ivanSalem State University announced the winner of the 2016 Massachusetts Children’s Book Award (MACBA) earlier this month. The One and Only Ivan by Katherine Applegate (Harper Collins) received the most votes. DCD’s fourth and fifth graders had voted for this as one of their top choices, although they awarded it an honorable mention. The story, published in 2012, is told from the perspective of Ivan, a gorilla in captivity. When a baby elephant is added as an attraction at the same shopping mall, a rare and poignant friendship develops between the two animals. This book has already received many awards given by adults. Many children are touched by the story, even though there are many sad aspects to it.

Two of the MACBA honor books were chosen by our students in a tie as their number one choices. Mr. Lemoncello’s Library by Chris Grabenstein (Random House) and The Wishing Spell: The Land of Stories, #1 by Chris Colfer (Little Brown) were immensely popular. The sequels to both books are in high demand in our library.

librryland

 

 

Massachusetts Children’s Book Award

March4

MCBA_rdax_230x150And the DCD winners are…

What a celebration of books and reading we had this week at school! Thirty-five fourth and fifth graders participated in the Massachusetts Children’s Book Award reading program this year. Eleven students read all of the twenty-five books that were nominated.

landchrisThe discussion was spirited, and when the voting was finished, there was a tie for the best book between The Land of Stories: The Wishing Spell by Chris Colfer and Escape from Mr. Lemoncello’s Library by Chris Grabenstein. In The Land of Stories, twins enter a magical world of fairy tale characters through a special book. Grabenstein tells the story of a group of children who stay overnight in the new town library designed by Luigi Lemoncello, a master puzzle maker in Mr. Lemoncello’s Library. They form teams to solve his master puzzle.

Our discriminating readers chose four other books as their favorites:

Kizzy Ann Stamps by Jeri Watts
The One and Only Ivan by Katherine Applegate
Honorable Mention: Rump: The True Story of Rumpelstiltskin by Liesel Shurtliff and Counting by 7s by Holly Goldbery Sloan

It will be interesting to learn the statewide voting results later this month.

Massachusetts Children’s Book Awards

September18

MCBAOnce again, we will be promoting the nominees for the Massachusetts Children’s Book Awards (MACBA) during the 2015-2016 school year at DCD. Even though I’ve written about this program before, I would like to explain it to parents who have never had a fourth, fifth, or sixth grader before now. This voluntary reading incentive program has become a popular event for many students, and it was started by Dr. Helen Constant in 1975. It is administered through Salem State University. Twenty-five books are nominated for the award, and our voting for the DCD favorites will take place in late winter.

There are many obvious benefits to reading along with us for the next few months. Students are often introduced to authors who are unknown to them before this, and they return looking for other books by them. Some of the authors, like Kate DiCamillo and Patricia MacLachlan, are already favorites of many intermediate readers. An important benefit that may not be obvious is that our readers become critics. They learn how to evaluate literature through plot, characters, and interest, and they have fun doing so. Throughout the next few months, I’ll highlight some of the nominated titles. Links to the reading lists and our required journal pages can be found on our DCD Library page.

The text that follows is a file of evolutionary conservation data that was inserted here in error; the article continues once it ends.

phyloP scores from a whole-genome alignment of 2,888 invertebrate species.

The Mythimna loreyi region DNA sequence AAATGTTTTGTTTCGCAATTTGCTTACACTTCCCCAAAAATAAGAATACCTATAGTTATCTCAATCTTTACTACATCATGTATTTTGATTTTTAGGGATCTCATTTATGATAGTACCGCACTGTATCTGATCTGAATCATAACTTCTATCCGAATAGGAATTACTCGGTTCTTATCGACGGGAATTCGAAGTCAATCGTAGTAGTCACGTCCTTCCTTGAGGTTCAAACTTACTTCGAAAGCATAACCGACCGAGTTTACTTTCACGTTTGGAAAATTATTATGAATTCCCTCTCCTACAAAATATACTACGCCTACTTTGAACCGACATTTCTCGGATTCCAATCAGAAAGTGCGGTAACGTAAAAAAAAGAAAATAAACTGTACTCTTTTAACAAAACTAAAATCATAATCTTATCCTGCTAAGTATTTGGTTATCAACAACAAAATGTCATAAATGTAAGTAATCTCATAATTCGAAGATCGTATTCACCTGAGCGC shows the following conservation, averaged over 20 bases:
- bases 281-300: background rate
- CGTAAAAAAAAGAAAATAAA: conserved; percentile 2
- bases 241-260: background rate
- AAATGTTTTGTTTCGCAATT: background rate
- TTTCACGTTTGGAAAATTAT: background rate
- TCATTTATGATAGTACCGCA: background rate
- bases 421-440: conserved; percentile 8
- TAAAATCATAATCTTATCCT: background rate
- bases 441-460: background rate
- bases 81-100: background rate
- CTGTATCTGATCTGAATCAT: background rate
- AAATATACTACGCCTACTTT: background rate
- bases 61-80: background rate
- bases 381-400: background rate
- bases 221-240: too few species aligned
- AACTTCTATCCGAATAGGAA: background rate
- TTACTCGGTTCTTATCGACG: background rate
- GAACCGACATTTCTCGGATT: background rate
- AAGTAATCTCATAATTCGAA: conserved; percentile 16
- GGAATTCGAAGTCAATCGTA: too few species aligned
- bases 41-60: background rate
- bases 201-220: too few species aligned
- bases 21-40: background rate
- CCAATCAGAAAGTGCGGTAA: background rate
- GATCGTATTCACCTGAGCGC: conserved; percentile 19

From time to time, I’ll be reviewing some of the titles under consideration for the award. So…let me write about one today.

“Life itself is the most wonderful fairy-tale.” – Hans Christian Anderson

(Quote taken from Liesl Shurtliff’s website.)

rumpWhen I first started to read Rump: The True Story of Rumpelstiltskin by Liesl Shurtliff, I was skeptical. For me, as a reader, the writing was not enticing. The story wasn’t grabbing my attention in a positive way, but I decided to give it more of a chance. I’m certainly glad that I did since I became a part of the fantastical world that Shurtliff created. Her clever explanation and imaginative retelling of the traditional tale of Rumpelstiltskin made me sorry to see the tale end. The trailer for the book might give you some indication of how I was at first “put off” by the beginning chapters. Since I’m now promoting the book to students, and discussing it with them when they have finished it, many of them have expressed the same thoughts. They weren’t sure at the beginning, but they enjoyed it as they got into it.

This book is a perfect example of a child’s growth as they begin to read critically.

 

Let the Reading Begin

May22

MCBA_rdax_230x150It was an exciting week for our rising fourth, fifth, and sixth grade readers  because the announcement of the 2015-2016 nominees for the Massachusetts Children’s Book Award. This voluntary reading incentive program has become a popular event for many students. The organizers at Salem State College have responded to librarians’ suggestions and requests to publish the nominees as soon as possible in May. Fortunately for us, the list was published last Friday afternoon. We were able to get many of the titles for our book fair this week. As the children plan their summer reading, we’ve encouraged them to use the MACBA list for suggested titles and authors.

7Some of the books that have been nominated for the 2016 award are already favorites of mine. One of them, Counting by 7s by Holly Goldberg Sloan is a sophisticated novel for our readers. When I wrote about it on February 20, 2014, I thought that the Newbery Award Committee should have recognized it, and I said